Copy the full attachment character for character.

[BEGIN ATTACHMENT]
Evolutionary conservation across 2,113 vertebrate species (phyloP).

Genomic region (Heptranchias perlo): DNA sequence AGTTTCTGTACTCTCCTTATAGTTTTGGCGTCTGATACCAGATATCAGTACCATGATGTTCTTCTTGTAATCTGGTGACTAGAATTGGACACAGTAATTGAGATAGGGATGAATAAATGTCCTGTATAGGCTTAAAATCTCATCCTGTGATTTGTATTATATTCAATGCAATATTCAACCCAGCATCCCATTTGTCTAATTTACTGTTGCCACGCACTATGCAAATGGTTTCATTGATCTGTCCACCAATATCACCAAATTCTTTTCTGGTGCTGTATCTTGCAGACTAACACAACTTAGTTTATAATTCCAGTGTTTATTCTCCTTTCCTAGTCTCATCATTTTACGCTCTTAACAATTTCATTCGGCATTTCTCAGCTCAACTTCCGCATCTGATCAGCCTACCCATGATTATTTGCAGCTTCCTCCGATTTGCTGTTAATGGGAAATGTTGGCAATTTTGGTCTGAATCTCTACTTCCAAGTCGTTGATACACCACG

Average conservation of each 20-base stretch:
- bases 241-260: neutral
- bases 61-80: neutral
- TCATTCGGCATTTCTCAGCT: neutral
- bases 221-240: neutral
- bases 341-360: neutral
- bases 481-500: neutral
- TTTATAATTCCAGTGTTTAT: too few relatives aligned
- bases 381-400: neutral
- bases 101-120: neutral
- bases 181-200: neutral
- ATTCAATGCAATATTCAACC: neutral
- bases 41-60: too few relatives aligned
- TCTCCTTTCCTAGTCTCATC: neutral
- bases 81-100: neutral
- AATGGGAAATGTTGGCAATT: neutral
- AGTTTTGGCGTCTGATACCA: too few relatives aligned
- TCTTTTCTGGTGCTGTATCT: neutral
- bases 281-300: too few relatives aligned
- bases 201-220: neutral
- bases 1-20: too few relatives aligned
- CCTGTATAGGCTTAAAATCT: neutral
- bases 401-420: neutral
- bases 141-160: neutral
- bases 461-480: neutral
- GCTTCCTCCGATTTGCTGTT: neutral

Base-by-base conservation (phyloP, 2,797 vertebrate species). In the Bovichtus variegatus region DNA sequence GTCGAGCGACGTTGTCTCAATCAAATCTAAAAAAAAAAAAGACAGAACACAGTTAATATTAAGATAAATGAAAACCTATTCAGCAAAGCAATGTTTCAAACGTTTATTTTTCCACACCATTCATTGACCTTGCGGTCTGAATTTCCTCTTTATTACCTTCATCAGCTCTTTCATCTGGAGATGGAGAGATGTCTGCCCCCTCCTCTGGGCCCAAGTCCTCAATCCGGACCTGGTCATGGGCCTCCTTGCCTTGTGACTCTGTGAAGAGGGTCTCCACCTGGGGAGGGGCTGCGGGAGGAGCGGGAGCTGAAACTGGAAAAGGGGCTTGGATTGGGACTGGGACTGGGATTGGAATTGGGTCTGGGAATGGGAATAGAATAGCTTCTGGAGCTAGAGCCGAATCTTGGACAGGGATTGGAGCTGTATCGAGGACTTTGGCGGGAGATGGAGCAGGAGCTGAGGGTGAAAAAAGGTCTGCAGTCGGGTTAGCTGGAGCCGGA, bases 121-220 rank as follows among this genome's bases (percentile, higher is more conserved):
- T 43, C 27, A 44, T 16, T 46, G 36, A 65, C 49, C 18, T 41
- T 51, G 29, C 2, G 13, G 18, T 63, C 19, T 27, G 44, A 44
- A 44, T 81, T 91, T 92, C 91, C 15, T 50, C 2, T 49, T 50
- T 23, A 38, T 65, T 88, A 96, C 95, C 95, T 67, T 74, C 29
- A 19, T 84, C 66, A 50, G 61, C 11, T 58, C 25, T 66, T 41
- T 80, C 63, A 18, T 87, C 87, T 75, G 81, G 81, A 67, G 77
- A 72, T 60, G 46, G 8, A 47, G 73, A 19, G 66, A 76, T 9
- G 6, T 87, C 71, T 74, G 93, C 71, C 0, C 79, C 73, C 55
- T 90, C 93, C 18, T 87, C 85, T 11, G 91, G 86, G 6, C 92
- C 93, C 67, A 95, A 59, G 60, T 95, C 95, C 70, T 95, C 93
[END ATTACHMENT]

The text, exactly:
Evolutionary conservation across 2,113 vertebrate species (phyloP).

Genomic region (Heptranchias perlo): DNA sequence AGTTTCTGTACTCTCCTTATAGTTTTGGCGTCTGATACCAGATATCAGTACCATGATGTTCTTCTTGTAATCTGGTGACTAGAATTGGACACAGTAATTGAGATAGGGATGAATAAATGTCCTGTATAGGCTTAAAATCTCATCCTGTGATTTGTATTATATTCAATGCAATATTCAACCCAGCATCCCATTTGTCTAATTTACTGTTGCCACGCACTATGCAAATGGTTTCATTGATCTGTCCACCAATATCACCAAATTCTTTTCTGGTGCTGTATCTTGCAGACTAACACAACTTAGTTTATAATTCCAGTGTTTATTCTCCTTTCCTAGTCTCATCATTTTACGCTCTTAACAATTTCATTCGGCATTTCTCAGCTCAACTTCCGCATCTGATCAGCCTACCCATGATTATTTGCAGCTTCCTCCGATTTGCTGTTAATGGGAAATGTTGGCAATTTTGGTCTGAATCTCTACTTCCAAGTCGTTGATACACCACG

Average conservation of each 20-base stretch:
- bases 241-260: neutral
- bases 61-80: neutral
- TCATTCGGCATTTCTCAGCT: neutral
- bases 221-240: neutral
- bases 341-360: neutral
- bases 481-500: neutral
- TTTATAATTCCAGTGTTTAT: too few relatives aligned
- bases 381-400: neutral
- bases 101-120: neutral
- bases 181-200: neutral
- ATTCAATGCAATATTCAACC: neutral
- bases 41-60: too few relatives aligned
- TCTCCTTTCCTAGTCTCATC: neutral
- bases 81-100: neutral
- AATGGGAAATGTTGGCAATT: neutral
- AGTTTTGGCGTCTGATACCA: too few relatives aligned
- TCTTTTCTGGTGCTGTATCT: neutral
- bases 281-300: too few relatives aligned
- bases 201-220: neutral
- bases 1-20: too few relatives aligned
- CCTGTATAGGCTTAAAATCT: neutral
- bases 401-420: neutral
- bases 141-160: neutral
- bases 461-480: neutral
- GCTTCCTCCGATTTGCTGTT: neutral

Base-by-base conservation (phyloP, 2,797 vertebrate species). In the Bovichtus variegatus region DNA sequence GTCGAGCGACGTTGTCTCAATCAAATCTAAAAAAAAAAAAGACAGAACACAGTTAATATTAAGATAAATGAAAACCTATTCAGCAAAGCAATGTTTCAAACGTTTATTTTTCCACACCATTCATTGACCTTGCGGTCTGAATTTCCTCTTTATTACCTTCATCAGCTCTTTCATCTGGAGATGGAGAGATGTCTGCCCCCTCCTCTGGGCCCAAGTCCTCAATCCGGACCTGGTCATGGGCCTCCTTGCCTTGTGACTCTGTGAAGAGGGTCTCCACCTGGGGAGGGGCTGCGGGAGGAGCGGGAGCTGAAACTGGAAAAGGGGCTTGGATTGGGACTGGGACTGGGATTGGAATTGGGTCTGGGAATGGGAATAGAATAGCTTCTGGAGCTAGAGCCGAATCTTGGACAGGGATTGGAGCTGTATCGAGGACTTTGGCGGGAGATGGAGCAGGAGCTGAGGGTGAAAAAAGGTCTGCAGTCGGGTTAGCTGGAGCCGGA, bases 121-220 rank as follows among this genome's bases (percentile, higher is more conserved):
- T 43, C 27, A 44, T 16, T 46, G 36, A 65, C 49, C 18, T 41
- T 51, G 29, C 2, G 13, G 18, T 63, C 19, T 27, G 44, A 44
- A 44, T 81, T 91, T 92, C 91, C 15, T 50, C 2, T 49, T 50
- T 23, A 38, T 65, T 88, A 96, C 95, C 95, T 67, T 74, C 29
- A 19, T 84, C 66, A 50, G 61, C 11, T 58, C 25, T 66, T 41
- T 80, C 63, A 18, T 87, C 87, T 75, G 81, G 81, A 67, G 77
- A 72, T 60, G 46, G 8, A 47, G 73, A 19, G 66, A 76, T 9
- G 6, T 87, C 71, T 74, G 93, C 71, C 0, C 79, C 73, C 55
- T 90, C 93, C 18, T 87, C 85, T 11, G 91, G 86, G 6, C 92
- C 93, C 67, A 95, A 59, G 60, T 95, C 95, C 70, T 95, C 93